A Friday night with the Winklevoss Twins band

A Friday night with the Winklevoss Twins band

by Connor Scully

Most of us became familiar with the Winklevoss Twins via 2008’s The Social Network, the film that made them famous for their two main things: fumbling the Facebook bag and being tall. And yet somehow these guys have managed to stay in the public consciousness ever since then. Maybe because Armie Hammer made them look handsome, or at least somewhat cool. After seeing their touring cover band I can promise you they are not the latter.

I was headed to the Delaware shore for my dad’s birthday last weekend – my parents are retiring over there – and so I looked to see if anyone interesting was playing in the area. There it was: Mars Junction Featuring Cameron and Tyler Winklevoss. After some quick Googling I confirmed that, yes, these were the famous Facebook twins and that, yes, they really have a band. As best as I could tell they seemed to be a pop-punk touring band of sorts that had only played a few shows. The videos I could find were, let's say... not good.

As a lover of both live performances and extremely bizarre events I knew I had to go. (This is the same logic that once led me to see Frankie Cosmos/Porches play inside an Urban Outfitters).

I took a bus from New York to Dewey, and it dropped me off a five minute walk away from the club. Bottle & Cork is a historic venue that opened in 1936. It's right on the beach and it’s great. There are multiple bars, no roof, and, something more clubs should probably have, an enormous banner featuring a quote from Kiefer Sutherland about how much he loves the place.

I had never been there before, though my parents actually met while waiting in line here in the eighties. There was no line however for the Winklevoss band.

The 8:30 doors opened a half hour late, and the band didn’t go on until close to 9:50. Tyler, on vocals, came out and raised his arm into the air in a Freddy Mercury-esque pose, albeit lacking only the charm, charisma, sexiness, and stage presence that a front person is supposed to give off. Then they opened with the most logical song you'd expect a pair of billionaire crypto guys and their hired gun band to play: a cover of Rage Against the Machine’s “Killing in The Name.”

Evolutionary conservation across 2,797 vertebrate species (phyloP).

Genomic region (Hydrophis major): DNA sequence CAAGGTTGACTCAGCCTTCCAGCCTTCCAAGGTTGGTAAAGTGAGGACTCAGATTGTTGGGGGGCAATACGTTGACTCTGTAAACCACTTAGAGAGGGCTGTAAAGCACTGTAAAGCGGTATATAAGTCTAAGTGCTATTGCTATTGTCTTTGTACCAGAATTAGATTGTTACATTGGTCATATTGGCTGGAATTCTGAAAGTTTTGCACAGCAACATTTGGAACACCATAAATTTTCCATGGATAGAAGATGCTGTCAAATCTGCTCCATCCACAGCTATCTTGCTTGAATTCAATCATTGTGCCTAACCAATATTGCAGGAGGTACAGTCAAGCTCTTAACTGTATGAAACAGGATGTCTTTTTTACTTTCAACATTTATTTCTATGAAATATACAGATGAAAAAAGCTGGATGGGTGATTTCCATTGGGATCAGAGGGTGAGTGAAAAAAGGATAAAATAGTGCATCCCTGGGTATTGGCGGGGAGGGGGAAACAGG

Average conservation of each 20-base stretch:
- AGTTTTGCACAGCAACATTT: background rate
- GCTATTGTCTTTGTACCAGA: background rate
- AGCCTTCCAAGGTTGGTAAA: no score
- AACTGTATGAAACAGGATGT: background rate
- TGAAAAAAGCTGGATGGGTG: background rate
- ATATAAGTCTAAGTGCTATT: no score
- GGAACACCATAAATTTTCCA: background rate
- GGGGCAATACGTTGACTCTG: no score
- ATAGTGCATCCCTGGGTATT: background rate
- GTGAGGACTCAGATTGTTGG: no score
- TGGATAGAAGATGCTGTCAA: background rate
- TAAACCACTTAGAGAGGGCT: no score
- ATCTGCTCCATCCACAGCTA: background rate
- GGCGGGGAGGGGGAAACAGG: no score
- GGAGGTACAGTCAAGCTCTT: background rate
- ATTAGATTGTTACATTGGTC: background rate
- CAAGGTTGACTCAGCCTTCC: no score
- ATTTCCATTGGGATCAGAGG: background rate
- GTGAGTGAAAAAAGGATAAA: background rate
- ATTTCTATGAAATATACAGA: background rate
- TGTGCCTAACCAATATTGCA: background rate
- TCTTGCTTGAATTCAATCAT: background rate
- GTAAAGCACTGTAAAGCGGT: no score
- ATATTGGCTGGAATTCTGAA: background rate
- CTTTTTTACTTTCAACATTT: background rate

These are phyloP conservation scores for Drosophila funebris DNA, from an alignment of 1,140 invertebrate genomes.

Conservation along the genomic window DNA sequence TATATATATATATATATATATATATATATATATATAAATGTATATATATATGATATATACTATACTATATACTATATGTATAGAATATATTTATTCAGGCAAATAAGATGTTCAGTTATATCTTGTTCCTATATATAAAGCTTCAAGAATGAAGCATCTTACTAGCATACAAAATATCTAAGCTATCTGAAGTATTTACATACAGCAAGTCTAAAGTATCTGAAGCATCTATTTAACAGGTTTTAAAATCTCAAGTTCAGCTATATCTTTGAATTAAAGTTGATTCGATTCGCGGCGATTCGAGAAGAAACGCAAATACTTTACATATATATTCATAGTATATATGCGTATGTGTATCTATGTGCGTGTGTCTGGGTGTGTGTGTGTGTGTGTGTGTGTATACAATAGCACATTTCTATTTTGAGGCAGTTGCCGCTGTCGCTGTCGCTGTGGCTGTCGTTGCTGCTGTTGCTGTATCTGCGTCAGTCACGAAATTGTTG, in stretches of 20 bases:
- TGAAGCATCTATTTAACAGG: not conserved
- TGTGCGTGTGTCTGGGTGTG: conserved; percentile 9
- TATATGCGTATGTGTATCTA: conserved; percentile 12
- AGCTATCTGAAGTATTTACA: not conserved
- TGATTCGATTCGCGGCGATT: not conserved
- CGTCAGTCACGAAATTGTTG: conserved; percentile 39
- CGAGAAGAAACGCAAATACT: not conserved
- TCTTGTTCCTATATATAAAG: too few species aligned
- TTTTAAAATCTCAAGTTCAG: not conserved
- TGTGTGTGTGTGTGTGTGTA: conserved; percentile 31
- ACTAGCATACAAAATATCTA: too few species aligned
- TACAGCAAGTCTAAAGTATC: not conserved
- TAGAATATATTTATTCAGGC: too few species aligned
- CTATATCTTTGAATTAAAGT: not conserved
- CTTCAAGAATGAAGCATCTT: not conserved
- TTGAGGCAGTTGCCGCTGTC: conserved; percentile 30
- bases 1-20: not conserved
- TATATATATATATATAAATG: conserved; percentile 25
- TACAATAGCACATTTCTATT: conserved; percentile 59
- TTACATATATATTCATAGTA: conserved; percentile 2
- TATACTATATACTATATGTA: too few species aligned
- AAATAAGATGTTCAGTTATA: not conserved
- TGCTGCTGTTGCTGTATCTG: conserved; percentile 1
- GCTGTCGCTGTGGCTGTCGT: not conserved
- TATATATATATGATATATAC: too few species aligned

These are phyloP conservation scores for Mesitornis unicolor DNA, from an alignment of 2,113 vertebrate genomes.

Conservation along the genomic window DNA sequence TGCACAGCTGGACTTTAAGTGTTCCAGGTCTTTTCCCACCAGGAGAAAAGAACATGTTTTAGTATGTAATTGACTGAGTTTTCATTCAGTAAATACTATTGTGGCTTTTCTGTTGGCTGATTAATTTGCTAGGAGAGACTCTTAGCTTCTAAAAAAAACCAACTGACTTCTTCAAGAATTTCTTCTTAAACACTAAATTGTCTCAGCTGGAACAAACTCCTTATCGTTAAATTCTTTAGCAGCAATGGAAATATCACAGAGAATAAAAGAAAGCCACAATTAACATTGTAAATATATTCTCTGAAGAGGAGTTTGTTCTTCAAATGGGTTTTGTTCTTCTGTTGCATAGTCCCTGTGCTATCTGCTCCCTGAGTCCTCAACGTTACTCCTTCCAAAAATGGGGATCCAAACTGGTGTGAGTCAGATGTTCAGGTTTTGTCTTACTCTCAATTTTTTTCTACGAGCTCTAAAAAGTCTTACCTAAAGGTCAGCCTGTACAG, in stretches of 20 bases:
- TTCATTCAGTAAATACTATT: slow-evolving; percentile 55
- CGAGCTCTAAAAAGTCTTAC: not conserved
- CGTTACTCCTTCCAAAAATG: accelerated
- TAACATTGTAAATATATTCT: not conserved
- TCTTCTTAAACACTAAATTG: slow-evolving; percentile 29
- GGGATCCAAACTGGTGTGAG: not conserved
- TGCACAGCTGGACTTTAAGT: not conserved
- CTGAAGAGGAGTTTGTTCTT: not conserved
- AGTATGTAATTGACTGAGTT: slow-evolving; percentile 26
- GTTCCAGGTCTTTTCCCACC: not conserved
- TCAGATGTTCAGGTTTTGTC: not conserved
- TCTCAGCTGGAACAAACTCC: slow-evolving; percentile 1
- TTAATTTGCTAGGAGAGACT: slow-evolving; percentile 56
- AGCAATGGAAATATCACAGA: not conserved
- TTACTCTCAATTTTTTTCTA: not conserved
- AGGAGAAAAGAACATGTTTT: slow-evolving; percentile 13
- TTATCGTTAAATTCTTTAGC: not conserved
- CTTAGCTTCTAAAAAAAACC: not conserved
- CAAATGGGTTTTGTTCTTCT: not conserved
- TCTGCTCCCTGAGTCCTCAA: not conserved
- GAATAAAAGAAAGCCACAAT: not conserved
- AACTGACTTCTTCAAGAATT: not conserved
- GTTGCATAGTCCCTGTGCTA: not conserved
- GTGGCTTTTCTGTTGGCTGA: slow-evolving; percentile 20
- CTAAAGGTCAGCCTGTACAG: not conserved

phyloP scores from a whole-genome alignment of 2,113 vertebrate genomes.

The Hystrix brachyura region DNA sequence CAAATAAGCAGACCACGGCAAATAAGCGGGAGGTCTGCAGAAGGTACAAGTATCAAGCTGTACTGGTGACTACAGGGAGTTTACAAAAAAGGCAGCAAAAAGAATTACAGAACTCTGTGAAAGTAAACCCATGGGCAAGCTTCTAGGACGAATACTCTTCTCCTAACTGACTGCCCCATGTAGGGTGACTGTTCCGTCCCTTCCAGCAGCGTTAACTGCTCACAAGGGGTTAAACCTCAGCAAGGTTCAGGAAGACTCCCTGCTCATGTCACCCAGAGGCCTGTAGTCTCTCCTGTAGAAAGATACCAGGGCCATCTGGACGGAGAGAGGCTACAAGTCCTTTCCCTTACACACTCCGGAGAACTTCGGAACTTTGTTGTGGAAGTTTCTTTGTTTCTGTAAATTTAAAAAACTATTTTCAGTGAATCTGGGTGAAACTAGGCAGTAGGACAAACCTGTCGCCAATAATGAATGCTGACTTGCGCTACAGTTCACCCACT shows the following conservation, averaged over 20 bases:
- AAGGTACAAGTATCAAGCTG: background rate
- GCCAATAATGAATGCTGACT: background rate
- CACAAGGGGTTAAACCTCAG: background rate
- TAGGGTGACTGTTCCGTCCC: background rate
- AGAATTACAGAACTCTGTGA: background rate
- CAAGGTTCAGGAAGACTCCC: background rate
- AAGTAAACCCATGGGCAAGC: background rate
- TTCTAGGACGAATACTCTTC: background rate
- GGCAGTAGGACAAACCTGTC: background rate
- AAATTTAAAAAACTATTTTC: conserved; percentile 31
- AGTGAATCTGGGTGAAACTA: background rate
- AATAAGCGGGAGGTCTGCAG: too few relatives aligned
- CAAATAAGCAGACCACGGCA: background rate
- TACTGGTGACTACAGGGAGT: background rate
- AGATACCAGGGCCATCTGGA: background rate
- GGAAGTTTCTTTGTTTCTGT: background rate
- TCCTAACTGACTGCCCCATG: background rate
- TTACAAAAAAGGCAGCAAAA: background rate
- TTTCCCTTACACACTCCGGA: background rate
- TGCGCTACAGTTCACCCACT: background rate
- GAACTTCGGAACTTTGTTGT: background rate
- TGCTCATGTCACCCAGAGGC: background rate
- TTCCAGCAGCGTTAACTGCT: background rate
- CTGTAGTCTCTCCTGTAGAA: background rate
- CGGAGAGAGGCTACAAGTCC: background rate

Credit where credit is due, this was an objectively hilarious way to start their set. It also, to no one's surprise, sounded like dogshit.

Highlights of the rest of the evening included a cover of Red Hot Chili Peppers' “Can’t Stop” that devolved into a sort of mumble-scatting through the second verse, an incomprehensible rendition of Harvey Danger’s “Flagpole Sitta” where Tyler was joined by Cameron on vocals, and several extremely strained covers of The Police. It was your standard night out at a karaoke bar, each choice less exciting and of lesser quality than the one that came before it.

Unlike karaoke it didn't get better the drunker everyone got.

The audience was not loving it! The most energetic among them were a group of half a dozen twenty-somethings – obviously there to make fun of the band – and an absolutely wasted groom having the night of his life at his bachelor party. The rest of the crowd moved in and out of the venue, staying for a song or two before realizing their mistake and heading immediately for the exit.

After about 40 minutes, I saw a different concert happening next door through the back window. The other venue looked packed and the crowd looked to be having a blast. I watched the Winklevoss brothers break out into Blink 182’s “What’s My Age Again?” as a jello-shot toting waitresses openly laughed at them and I headed out. I may love a weird event, but I’m not a glutton for misery.

Being in a band is one of the coolest things you can do. Playing music and making art with your friends, even when it’s bad, is an objectively good thing. But when you’re a billionaire asking people to pay money to see your awful art (although the Dewey Beach show was one of the free performances on their ten city tour) you deserve to get laughed at. These guys clearly lacked any sense of self-awareness on the stage. I imagine they think they’re really good at this! But like most rich guys they most likely don't have anyone around them willing to tell them that they actually suck. Or it could be they do and they just never listen. "Killing in the Name" might not have been that woefully inappropriate a song choice come to think of it. Being able to say "Fuck you I won't do what you tell me" is why guys like this want to get rich in the first place.

Connor Scully is a theater producer/director and current MFA student at Columbia University. Always looking out for cool/stupid shit. Find him on Twitter at @sculliosis.